Spring in the High Desert with Sage Brown

 

In an increasingly complex world, I find myself continuing to seek simplicity across many avenues. Longing for a space unconfined by tall buildings and concrete, I am in a continual state of unrest in the city. There’s only one cure for this, and I know exactly what it is: fresh air and a wide open landscape. After a long damp winter, it’s time to shake out the cobwebs,  stretch my legs, and hit the road. For me, this means pointing the nose of my truck eastward and spending some time in the high desert of Eastern Oregon.

Photo: Sage Brown / www.sagebrown.com

Photo: Sage Brown / www.sagebrown.com

Much of the high desert that sprawls across Eastern Oregon is public land, managed by the BLM. Being originally raised on the East Coast, I wasn’t very familiar with public lands before taking up residence on the West coast. These days, I’m not sure what I’d do when I need to recharge if it weren’t for the vast expanses of public lands we have at our fingertips here in Oregon. As I’ve spent the past few years rambling around the desert, following one dirt road to the next, I’ve begun volunteering in the field with The Oregon Natural Desert Association on a variety of trips, from road inventory to fence pulling to wildlife monitoring. Dedicated to protecting and restoring Oregon’s high desert, ONDA has been like a gateway drug to digging deeper into the depths of the desert, while also providing me the opportunity to give back to a place that has given me so much. If you like dusty dirt roads, endless views, spectacular sunrises, wild places, and good company, you’d probably enjoy these trips too.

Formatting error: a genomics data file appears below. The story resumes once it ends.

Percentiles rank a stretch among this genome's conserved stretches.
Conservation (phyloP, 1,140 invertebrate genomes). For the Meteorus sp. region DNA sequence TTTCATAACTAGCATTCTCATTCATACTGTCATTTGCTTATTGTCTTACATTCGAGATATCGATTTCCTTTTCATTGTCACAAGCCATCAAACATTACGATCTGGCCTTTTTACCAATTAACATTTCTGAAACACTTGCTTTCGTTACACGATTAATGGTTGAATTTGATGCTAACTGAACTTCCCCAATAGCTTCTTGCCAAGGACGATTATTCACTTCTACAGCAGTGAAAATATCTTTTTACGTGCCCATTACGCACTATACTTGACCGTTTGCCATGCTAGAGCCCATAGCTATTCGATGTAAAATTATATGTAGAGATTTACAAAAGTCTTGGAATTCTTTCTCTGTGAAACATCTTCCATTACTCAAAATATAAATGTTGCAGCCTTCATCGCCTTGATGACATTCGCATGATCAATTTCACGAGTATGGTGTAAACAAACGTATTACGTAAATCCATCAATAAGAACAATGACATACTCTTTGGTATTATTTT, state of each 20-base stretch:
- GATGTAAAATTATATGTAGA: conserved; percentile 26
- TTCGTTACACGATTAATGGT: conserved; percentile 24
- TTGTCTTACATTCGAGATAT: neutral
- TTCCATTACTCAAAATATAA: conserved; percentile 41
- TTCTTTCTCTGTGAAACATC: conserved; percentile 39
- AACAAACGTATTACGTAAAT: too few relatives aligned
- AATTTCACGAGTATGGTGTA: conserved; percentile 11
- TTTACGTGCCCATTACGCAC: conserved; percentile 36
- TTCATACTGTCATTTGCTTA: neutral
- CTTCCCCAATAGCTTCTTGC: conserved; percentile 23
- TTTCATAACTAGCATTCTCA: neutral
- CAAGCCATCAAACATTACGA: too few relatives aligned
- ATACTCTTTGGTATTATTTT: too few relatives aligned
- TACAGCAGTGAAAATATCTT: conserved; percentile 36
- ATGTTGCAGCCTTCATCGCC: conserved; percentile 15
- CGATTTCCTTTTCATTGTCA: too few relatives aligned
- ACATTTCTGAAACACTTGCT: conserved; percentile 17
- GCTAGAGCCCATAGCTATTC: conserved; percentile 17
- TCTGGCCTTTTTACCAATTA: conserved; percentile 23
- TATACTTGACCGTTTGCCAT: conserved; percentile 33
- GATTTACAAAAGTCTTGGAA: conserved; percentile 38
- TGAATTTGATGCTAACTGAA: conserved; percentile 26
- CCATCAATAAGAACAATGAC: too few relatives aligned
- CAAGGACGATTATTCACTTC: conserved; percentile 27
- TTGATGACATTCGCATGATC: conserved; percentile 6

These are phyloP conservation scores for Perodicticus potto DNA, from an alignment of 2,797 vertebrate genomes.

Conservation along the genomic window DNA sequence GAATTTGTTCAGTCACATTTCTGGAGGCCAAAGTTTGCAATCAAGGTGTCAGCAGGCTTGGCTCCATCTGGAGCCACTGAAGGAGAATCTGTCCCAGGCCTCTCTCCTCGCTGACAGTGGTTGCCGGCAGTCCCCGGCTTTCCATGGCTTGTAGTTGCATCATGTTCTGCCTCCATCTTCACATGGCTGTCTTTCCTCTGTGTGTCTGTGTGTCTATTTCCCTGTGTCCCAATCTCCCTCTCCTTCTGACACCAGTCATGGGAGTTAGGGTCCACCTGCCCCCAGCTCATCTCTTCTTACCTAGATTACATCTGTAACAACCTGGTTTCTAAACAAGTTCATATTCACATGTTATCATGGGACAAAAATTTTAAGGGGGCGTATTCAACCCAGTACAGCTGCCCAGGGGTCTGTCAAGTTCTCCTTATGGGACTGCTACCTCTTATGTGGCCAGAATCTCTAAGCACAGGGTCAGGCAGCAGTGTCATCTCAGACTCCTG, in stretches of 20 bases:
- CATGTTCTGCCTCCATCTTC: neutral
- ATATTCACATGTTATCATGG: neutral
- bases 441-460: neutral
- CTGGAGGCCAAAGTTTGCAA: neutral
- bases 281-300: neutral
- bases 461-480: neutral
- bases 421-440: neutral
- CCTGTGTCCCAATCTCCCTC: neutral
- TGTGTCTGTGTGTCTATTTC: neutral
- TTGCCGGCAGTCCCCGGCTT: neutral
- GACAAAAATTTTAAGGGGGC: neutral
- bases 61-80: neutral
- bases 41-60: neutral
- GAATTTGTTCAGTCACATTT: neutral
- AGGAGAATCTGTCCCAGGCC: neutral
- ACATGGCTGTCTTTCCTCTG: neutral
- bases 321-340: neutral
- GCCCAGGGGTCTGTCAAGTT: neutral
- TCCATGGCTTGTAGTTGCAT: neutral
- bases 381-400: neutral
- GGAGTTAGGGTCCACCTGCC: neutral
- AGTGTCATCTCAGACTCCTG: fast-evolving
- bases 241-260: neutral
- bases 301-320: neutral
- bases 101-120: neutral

On first glance, the desert is rough and barren, a harsh landscape in which it’s hard for anything other than sagebrush to survive. As the frost of Winter thaws, a fresh dampness fills the air and it appears as if the earth is literally bursting at the seams with life. Only lasting for a brief moment before the oppressive Summer heat sets in, Spring in the desert reveals a tenderness clinging in the balance of extremes. The beauty that perseveres in such a rugged landscape at this time of year is indicative of the bigger picture. There’s always more than meets the eye in the desert, and each time I return this lesson proves itself true.

Photo: Sage Brown / www.sagebrown.com

Photo: Sage Brown / www.sagebrown.com

As the heaviness of a damp Pacific Northwest winter begins to take its toll, the memories of past seasons adventures are a positive remind that Spring is on the horizon. Last year, I spent my 30th birthday hiking the canyons of the Owyhee Canyonlands on an ONDA trip (technically speaking we were working, surveying road conditions). A year prior, my wife and I were married on the playa of the Alvord desert, surrounded by our closest family and friends. I’ve hiked miles and miles across Hart Mountain surveying mule deer and sage grouse, also with ONDA, and sprinkled throughout those trips are countless days fly fishing on the Deschutes, John Day, Crooked, and Metolius rivers. It’s these memories of the simple openness and stillness of such rugged and remote wild land that brings me to my center. I feel myself caught in the middle of that same balance of extremes—in a fleeting moment where everything seems to be just right.

 

If you’re interested in exploring the desert and joining ONDA in the field, don’t miss their reminders: ONDA.org/email. See you on the dry side!